Miss McMillan's Loopy Blog (so named by her students!)

I do so love blogging!

Sunday, January 10, 2010

January 10th: This Post Has No Title

Sundays are often very long days for me. It takes me most of the day to get my lesson plans written. Any "free" time I get is spent completing the other "getting ready for school" tasks like laundry and a trip to the supermarket to stock up on peanut butter and jelly for the week. I wasn't really sure where I would find a positive moment today; I certainly wasn't expecting it to come in the form of a tweet!

I shared with you yesterday how proud I was of my students who had commented on Lee Kolbert's blog post, Warning! Don't Let This Be You! This morning Lee commented on my post and then sent me a message on Twitter about it. Then she asked me a question that really got me thinking: "Why don't you title your posts?"

Um...well...uh...I...uh...have no idea.

I hadn't really thought about it. Until Lee asked the question and then reminded me...the English teacher...of the importance of The Hook. The words or idea that grab your reader's attention and make them want to keep reading. It's one of the things I've always admired Lee for...she writes the best titles!!! Here are a few examples of her title-writing expertise:
And it's also something I am ALWAYS talking to my students about! So, why is it I hadn't given it a thought?! You may also be wondering, "And how exactly is this today's positive thought???" That might be hard to explain. You see, for some reason, I took great delight in receiving a lesson from another teacher, especially one that I admire as much as I do Lee. And the best part was that I received the lesson well. I didn't perceive it as a personal attack as I might have in days gone by. No...seriously! The slightest critique or question would have sent me into a tailspin; that's how little I valued myself and my work.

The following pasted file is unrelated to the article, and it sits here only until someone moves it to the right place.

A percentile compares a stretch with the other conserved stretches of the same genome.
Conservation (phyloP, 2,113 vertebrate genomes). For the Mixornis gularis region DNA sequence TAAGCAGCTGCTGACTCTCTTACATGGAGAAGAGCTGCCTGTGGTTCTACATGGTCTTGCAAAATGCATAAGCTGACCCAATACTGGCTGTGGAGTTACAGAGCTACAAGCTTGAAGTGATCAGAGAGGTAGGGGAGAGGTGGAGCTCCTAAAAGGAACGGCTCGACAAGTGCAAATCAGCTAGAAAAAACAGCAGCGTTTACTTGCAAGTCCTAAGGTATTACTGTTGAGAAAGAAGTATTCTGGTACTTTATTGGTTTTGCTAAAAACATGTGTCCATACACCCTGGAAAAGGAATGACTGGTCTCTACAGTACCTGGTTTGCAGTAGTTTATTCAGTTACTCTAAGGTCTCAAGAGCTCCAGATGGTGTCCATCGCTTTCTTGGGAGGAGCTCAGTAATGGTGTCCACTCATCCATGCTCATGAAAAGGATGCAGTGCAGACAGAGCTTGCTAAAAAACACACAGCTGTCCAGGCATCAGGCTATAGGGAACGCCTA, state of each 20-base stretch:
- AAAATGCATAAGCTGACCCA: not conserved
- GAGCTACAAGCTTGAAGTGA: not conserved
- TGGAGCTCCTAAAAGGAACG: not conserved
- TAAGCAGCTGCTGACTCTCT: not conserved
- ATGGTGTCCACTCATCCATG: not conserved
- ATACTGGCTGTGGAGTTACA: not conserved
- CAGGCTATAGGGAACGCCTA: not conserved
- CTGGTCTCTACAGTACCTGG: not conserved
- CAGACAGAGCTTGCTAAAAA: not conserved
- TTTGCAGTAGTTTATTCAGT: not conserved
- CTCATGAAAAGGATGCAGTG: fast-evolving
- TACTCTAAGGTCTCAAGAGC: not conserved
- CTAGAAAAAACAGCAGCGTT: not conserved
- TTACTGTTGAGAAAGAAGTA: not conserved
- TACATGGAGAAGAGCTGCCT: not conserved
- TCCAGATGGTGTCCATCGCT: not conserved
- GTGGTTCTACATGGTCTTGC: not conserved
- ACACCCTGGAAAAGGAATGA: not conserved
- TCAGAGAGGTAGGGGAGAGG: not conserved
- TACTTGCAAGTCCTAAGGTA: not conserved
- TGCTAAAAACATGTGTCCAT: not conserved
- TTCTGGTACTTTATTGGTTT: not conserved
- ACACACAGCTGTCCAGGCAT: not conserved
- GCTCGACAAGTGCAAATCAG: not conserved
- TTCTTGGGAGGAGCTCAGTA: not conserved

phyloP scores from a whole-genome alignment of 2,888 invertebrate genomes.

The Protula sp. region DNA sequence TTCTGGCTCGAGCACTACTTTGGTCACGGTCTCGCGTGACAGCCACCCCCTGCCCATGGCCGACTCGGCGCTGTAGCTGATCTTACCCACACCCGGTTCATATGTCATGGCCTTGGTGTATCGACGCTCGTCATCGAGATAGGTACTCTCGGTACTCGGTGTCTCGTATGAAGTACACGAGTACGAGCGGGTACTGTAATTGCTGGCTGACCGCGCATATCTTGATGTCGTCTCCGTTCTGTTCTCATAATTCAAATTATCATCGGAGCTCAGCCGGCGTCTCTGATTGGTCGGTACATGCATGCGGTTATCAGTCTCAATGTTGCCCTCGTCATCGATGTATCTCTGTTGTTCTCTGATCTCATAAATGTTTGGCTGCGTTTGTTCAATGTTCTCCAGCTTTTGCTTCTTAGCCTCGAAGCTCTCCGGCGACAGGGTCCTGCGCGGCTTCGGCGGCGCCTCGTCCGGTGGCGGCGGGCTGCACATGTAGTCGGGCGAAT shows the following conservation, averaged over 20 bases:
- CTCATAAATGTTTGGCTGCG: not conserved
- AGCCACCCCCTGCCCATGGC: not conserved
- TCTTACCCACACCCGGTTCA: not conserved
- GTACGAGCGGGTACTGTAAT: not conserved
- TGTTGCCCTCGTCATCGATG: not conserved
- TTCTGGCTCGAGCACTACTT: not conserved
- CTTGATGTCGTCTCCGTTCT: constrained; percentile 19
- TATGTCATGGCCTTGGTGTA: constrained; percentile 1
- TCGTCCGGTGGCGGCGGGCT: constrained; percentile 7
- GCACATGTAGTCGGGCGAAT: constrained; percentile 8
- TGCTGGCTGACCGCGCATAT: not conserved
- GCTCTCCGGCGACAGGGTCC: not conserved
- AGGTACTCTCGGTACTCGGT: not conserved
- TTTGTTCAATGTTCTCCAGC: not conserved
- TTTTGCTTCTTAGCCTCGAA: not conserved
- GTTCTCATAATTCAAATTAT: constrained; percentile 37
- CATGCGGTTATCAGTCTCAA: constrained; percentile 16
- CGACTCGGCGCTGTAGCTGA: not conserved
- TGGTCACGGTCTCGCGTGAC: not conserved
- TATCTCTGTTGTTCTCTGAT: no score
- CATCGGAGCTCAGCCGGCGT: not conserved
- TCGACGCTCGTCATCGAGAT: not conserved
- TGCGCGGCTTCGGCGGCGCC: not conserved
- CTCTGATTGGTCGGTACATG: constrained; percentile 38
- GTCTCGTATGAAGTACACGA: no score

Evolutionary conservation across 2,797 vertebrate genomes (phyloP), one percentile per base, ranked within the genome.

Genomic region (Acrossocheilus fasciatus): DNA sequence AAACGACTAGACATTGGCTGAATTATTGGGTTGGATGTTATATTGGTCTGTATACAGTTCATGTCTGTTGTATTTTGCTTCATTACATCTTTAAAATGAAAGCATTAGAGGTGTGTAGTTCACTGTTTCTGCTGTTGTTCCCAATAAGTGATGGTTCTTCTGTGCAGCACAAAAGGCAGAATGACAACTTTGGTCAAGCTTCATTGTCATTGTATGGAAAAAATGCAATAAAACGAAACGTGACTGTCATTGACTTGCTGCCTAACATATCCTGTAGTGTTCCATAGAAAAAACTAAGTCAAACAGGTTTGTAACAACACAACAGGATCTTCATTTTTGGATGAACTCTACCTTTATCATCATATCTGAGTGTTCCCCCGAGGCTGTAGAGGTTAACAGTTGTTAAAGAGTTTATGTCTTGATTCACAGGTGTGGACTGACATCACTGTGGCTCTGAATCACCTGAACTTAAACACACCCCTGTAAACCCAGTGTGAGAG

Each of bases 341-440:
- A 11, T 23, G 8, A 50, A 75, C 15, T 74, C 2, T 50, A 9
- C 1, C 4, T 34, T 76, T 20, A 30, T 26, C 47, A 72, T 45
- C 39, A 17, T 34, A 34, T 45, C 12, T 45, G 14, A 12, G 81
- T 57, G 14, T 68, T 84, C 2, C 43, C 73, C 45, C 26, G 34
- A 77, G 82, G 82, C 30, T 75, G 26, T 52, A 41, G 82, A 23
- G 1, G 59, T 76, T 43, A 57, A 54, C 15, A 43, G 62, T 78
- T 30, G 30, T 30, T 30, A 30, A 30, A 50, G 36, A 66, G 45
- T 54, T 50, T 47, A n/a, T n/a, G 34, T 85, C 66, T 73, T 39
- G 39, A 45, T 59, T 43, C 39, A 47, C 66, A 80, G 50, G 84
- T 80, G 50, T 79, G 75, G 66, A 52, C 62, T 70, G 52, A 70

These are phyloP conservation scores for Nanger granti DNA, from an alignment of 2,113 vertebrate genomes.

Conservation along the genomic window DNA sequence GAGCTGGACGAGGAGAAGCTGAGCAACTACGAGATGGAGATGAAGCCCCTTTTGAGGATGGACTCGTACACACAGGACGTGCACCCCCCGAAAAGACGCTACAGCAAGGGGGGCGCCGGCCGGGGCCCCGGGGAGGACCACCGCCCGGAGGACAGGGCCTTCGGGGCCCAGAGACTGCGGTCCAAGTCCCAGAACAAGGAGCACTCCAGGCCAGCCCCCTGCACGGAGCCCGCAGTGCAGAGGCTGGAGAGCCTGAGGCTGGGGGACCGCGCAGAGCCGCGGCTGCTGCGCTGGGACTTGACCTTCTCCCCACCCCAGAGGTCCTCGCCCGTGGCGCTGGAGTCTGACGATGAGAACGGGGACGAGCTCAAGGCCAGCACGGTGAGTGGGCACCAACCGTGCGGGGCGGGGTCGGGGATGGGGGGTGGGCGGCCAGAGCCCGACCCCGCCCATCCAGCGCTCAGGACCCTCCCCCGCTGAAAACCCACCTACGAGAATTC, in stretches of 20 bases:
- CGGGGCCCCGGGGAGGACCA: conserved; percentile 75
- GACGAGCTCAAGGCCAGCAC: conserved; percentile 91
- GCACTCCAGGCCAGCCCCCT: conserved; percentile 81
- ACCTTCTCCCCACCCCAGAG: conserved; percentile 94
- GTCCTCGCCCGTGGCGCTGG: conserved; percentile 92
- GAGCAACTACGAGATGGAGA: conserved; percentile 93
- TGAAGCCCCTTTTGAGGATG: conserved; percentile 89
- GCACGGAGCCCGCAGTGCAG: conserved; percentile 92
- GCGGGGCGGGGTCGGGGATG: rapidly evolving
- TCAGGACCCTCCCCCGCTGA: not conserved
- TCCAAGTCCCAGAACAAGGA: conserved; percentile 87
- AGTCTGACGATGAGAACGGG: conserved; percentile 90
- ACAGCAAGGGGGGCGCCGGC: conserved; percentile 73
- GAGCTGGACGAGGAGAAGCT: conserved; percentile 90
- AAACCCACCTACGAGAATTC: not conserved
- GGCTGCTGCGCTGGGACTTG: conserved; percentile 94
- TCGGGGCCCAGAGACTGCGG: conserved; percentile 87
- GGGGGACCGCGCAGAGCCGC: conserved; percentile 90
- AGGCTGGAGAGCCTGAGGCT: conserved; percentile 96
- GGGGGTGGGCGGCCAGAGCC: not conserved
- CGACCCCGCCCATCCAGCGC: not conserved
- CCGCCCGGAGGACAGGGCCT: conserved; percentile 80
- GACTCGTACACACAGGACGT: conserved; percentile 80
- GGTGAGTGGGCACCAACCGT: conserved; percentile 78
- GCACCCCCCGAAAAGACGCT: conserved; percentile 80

I guess I'm finally growing up! Thanks for the lesson and the help, Lee!

Oh, if you're wondering why there's a picture of Haagen-Dazs ice cream at the top of this post, it's because I've posted to two blogs every day since New Year's Day and I think I deserve a treat. Chocolate!!

Saturday, January 9, 2010

January 9th

I've been working with students for the last two years on creating their digital footprint. While they've only started blogging this year, they started writing comments on my blog last year. It was an interesting process, getting them to remember that they shouldn't push "submit" until they were absolutely sure it was a comment even Grandma Gertrude would approve of. [No, my grandmother's name is not Gertrude; I don't even know anyone named Gertrude. Let's just move on, shall we?]

Anyway...let's get back to today's positive moment. It wasn't really the kind of day that was filled with positivity. I woke up with a migraine which didn't exactly enhance my mood in any way. I managed to get through the day and even to get some work done (school doesn't stop for a migraine). I still got out there and took my 365 photo of the day, and was thinking that it would have to also be my positive moment for the day. You know...despite the migraine I still managed to get one picture taken! Woo-hoo.

Let me back up just a moment. Earlier today, Lee Kolbert sent out a message on Twitter and Plurk about her latest class blog post, Warning! Don't Let This Be You!. In her post, Mrs. Kolbert asks for book recommendations that might encourage her fourth graders to read more. I could only think of one possibility, The Tale of Despereaux by Kate DiCamillo. I don't often read books geared toward ten-year-olds. And since they were still etching books onto stone tablets back when I was in fourth grade, I thought it might be a good idea to ask some of my students for their help.